Straight Razor Startup Guide
So you’re ready to go cutthroat, huh? Maybe you’ve covertly observed the manly art of running a steel blade over your stubble and thought “why not?”. Maybe you’ve experienced a professional hot-towel shave experience and thought “how can I not?”
For the true straight razor aficionado once you start, you will never go back. The benefits (arguably the closest shave possible, less irritation, less infection, less environmental impact) can far outweigh the concerns. But this isn’t for the faint-of-heart, and it may help to know a little about what makes one straight razor different from another, and why you may benefit from one blade versus another.
When looking into your first straight razor, there are a few factors to consider: steel, grind, blade height, & scales are just a few.
Don’t worry, there won’t be a quiz. The vocabulary will just better help you understand the anatomy of the straight razor, what each does, and why you might choose different preferences. It might help you expand your collection away from what you already have.
Pin: The pin is the pivot joint that attaches the body of the razor to the conjoined scales. It allows you to manipulate the orientation of the scales to adapt to different areas of your jaw.
Tang: The tang is the portion of the razor approaching the face of the blade, and is where you will hold the razor itself. Typically, two fingers - your index and middle - straddle the top of the tang, while the other two fingers rest atop the tail. The Tail is the curved portion of the blade opposite the pin. The thumb then rests on the underside of the tang.
Jimps: Jimps are akin to the knurling of a safety razor handle. They are thin, parallel notches on the underbelly of the tang that allow for increased grip of the thumb. They are not always present on every straight razor.
Shoulder: Travelling down and away from the underside of the tang is the shoulder. The shoulder is best described as the conjunction of the blade to the tang. With some custom razors, the shoulder is left out, and the underside of the tang smoothly melds into the heel.
Edge: Now this might seem self-explanatory, but I’ll include it anyways. The edge is what will actually be doing the cutting. The portion of the edge closest to the pin is the heel, while the most distal portion of the edge is known as the toe.
Point: The point is, well, the point. The furthest portion of the blade.
Spine: The spine is directly opposite the edge, and is not sharpened. Oftentimes, razors will feature custom laserwork or etching into the spine to create texture or a more personal aesthetic. This is the portion of the razor that you will “lead” with when stropping, as the edge will undoubtedly gouge the leather if the opposite is done.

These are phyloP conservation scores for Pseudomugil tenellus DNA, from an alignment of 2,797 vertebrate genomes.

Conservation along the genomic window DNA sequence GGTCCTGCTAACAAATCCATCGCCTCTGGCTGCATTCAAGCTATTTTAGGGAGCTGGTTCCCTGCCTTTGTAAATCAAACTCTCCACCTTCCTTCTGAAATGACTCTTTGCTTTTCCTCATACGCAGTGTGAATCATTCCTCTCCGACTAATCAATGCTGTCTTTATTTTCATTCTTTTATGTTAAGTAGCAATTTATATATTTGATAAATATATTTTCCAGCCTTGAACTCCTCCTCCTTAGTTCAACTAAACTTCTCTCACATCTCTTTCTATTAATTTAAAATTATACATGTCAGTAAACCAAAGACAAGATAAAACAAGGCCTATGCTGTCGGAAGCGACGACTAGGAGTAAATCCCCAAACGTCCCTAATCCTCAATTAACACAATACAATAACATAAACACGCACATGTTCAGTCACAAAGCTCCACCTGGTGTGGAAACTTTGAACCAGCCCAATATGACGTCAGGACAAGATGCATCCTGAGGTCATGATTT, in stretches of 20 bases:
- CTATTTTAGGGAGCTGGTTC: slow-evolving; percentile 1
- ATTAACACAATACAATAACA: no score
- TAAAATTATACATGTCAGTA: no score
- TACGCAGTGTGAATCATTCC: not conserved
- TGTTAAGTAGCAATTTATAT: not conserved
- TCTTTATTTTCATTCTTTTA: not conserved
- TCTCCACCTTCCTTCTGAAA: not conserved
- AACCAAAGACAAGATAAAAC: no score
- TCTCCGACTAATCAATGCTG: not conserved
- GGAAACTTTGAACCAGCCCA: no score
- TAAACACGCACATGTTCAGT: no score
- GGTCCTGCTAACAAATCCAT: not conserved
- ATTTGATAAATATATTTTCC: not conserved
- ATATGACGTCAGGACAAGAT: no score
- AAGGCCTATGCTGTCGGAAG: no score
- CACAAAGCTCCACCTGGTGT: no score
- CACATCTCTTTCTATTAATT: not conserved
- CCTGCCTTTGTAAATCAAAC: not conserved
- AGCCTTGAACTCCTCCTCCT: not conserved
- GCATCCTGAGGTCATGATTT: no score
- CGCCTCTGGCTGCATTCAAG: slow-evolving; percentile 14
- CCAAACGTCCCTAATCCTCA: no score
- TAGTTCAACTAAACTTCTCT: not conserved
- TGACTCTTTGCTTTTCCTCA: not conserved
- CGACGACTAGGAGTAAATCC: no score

Face: Last, but not least, is the face. The face of the blade is the wide portion that will face YOUR Face during the shave, and usually features the company or model emblem.
Type of Steel
Typically, straight razors are forged of either carbon steel or stainless steel.
Carbon Steel: Steel is an alloy of two metals: iron and carbon. In carbon steel, carbon is the main alloying element and, due to the properties of carbon, this type of steel is very durable and so will retain its edge quite well. The advantage of this is that you may not have to have your razor honed quite as frequently. Carbon steel is also slightly more malleable, so it will be great for those who may have raised areas such as moles or acne along the area to be shaved. Carbon steel, however, is more susceptible to corrosion and rust, so extra care should be taken to dry the blade after each shave.
Stainless Steel: In contrast to carbon steel, stainless steel has a lower concentration of carbon within the alloy and, rather, a higher concentration of chromium. Chromium creates a protective oxide layer over the steel which prevents staining and corrosion, so this may be beneficial to those who may live in an inherently humid environment, or if you plan on storing the razor somewhere likely to be exposed to moisture. Stainless steel will not retain its edge quite as readily as carbon steel, so keep this in mind if you are a frequent shaver, as you may need to more frequently hone the blade to keep it at its maximum whisker-destroying ability. Despite this, stainless steel is quite a bit more rigid, so those looking to swiftly and smoothly reduce some dense/coarse growth, rejoice. This will benefit you greatly, but does not mean that carbon steel is off the table (you'll see that when we discuss the grind).